Why? Can't get a solid answer, but my guess is just the physics of having to drive two turbine wheels verses one.
This is exactly the reason why. You lose overall system efficiency vs a big single for the same power. Both in drive energy exerted on the turbines, as well as charge temperature and exhaust energy lost to radiated heat. Hp for hp a big single always wins. But only if you can spool up the big single. It's pretty boring waiting for a 72mm to spool on a 2l i4, even if you're making 1k hp for 600rpm before redlining.
 

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Discussion Starter · #1,669 ·
In my case, on both cars, there is no difference in spool on the small turbo, with or without the big turbo. But in both cases they are just inches away from each other.
 

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This is exactly the reason why. You lose overall system efficiency vs a big single for the same power. Both in drive energy exerted on the turbines, as well as charge temperature and exhaust energy lost to radiated heat. Hp for hp a big single always wins. But only if you can spool up the big single. It's pretty boring waiting for a 72mm to spool on a 2l i4, even if you're making 1k hp for 600rpm before redlining.
Oddly enough, the intake charge temps pre intercooler were actually about 80 degrees cooler with the compounds at 60psi....makes me think 60 for the single was pretty far out of its map! Intercoolers are so crazy these days (and big on diesels) though that the 120 deg temp probe never registered even under 12 second loaded pulls.
 

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60psi or even 75psi is no longer the limit with single stage in either a single or twins if you use some of the new ProMod Gen2 turbos. They are still pretty efficient at 6bar+ and I have heard of guys running north of 90psi on both si gle and twins. Go to the Garrett site and look at a GTX-5533R or GTX-5544R or G57-3000 106mm map and check out the pressure ratios they can operate in. The Precision XPR turbos are similar as well as the new Hart offerings. I know this is predominantly an import oriented thread but some of the smaller turbos in the family could apply. Plus some of the lessons learned in ProMod and Radial racing has trickled down to some of the smaller models too.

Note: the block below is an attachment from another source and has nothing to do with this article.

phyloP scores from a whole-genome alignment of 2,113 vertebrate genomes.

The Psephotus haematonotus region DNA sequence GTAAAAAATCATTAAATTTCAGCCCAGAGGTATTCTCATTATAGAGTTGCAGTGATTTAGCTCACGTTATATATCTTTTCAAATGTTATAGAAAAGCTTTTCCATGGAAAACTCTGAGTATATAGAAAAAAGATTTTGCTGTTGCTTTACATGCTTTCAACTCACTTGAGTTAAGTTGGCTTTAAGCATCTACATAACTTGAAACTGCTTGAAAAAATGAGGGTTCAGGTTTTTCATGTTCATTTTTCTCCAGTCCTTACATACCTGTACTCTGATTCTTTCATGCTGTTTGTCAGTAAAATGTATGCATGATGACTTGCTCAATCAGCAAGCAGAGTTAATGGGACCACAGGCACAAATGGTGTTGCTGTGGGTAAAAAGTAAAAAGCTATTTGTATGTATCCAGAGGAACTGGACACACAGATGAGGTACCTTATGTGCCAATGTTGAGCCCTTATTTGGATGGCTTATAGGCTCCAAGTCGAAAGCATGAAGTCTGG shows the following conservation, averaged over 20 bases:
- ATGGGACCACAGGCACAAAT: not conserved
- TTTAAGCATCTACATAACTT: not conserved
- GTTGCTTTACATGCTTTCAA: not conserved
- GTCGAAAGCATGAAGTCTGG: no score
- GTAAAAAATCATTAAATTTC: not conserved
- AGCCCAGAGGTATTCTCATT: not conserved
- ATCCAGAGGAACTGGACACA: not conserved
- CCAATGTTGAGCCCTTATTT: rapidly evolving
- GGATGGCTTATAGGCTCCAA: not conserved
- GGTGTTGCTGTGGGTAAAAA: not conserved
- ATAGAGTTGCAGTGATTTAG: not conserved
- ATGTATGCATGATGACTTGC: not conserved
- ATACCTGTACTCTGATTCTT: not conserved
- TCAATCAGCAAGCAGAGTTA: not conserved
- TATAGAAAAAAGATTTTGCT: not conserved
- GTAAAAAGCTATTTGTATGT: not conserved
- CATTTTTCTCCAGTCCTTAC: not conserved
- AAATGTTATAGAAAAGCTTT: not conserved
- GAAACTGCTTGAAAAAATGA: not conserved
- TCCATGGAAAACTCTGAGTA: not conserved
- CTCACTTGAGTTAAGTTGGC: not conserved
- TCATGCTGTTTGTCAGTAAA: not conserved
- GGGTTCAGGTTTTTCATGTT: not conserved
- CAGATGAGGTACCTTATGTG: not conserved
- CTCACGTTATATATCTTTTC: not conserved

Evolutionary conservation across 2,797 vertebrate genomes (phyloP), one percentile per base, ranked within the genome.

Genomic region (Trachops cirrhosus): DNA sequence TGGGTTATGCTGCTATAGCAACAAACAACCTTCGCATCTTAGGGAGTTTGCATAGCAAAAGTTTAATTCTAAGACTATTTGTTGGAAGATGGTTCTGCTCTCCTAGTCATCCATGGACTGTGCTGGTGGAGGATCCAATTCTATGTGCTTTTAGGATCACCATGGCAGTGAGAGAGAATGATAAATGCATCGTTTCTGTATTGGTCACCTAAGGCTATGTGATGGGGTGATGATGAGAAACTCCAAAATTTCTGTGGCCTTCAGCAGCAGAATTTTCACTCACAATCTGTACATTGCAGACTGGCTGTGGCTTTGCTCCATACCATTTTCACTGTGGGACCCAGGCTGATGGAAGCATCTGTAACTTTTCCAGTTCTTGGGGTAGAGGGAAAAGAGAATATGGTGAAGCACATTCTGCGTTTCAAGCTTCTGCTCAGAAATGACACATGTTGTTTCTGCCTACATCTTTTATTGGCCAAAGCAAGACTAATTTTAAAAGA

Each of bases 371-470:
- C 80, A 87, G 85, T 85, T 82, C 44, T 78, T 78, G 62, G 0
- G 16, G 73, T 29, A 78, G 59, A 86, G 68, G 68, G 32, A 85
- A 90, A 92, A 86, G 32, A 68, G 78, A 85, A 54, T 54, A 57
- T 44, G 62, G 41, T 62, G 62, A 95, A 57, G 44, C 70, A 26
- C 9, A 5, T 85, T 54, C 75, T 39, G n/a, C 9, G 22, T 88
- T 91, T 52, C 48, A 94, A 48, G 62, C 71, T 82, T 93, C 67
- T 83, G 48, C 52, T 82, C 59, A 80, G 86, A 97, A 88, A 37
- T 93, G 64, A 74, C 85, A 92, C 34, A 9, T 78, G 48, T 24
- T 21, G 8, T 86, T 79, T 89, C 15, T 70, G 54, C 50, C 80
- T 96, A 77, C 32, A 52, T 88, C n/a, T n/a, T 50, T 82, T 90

I dig what you're saying but you can still control and pedal and manage horsepower on a compound setup way easier. Once the big single falls off especially on a small cid engine you're pretty much over.
 

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Discussion Starter · #1,673 ·
Just when I get the compound turbos back on the car, I go back to the 16g record chasing crap. :D This is a 48mm turbo that came stock on early 90s Mitsubishi EVO3s. All passes were done no prep but the money pass was done PYOP. First day out I more or less tied my previous record of 10.04 at 137. Second day out it finally ran the first 9 second pass with a 9.89 on the dragy. I turned on the timing system for the next one, which was a bit slower but got the job done. 10.00 on the dragy and 9.92 on the track. I know it'll go mid 9.80s or perhaps even 9.70s on a perfect pass at this weight but I'm not sure I'll bother chasing it. I can swap turbo setups in a couple hours so it's easy to go back if I need to. I still really want to compound three of these 16Gs and try to make 1000 hp with them.

Video for anyone interested:

 

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I noticed a record breaking car using the GT55/33 as LP and GT4202 as HP,just wondering are the surge slots OK? or are they better filled with a compound set up.
Thought I would ask here.
Thanks
 

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Discussion Starter · #1,675 ·
I see no problem with the slots, they should function as they always would, just in some artificial mineshaft conditions. All of that stuff is volumetric.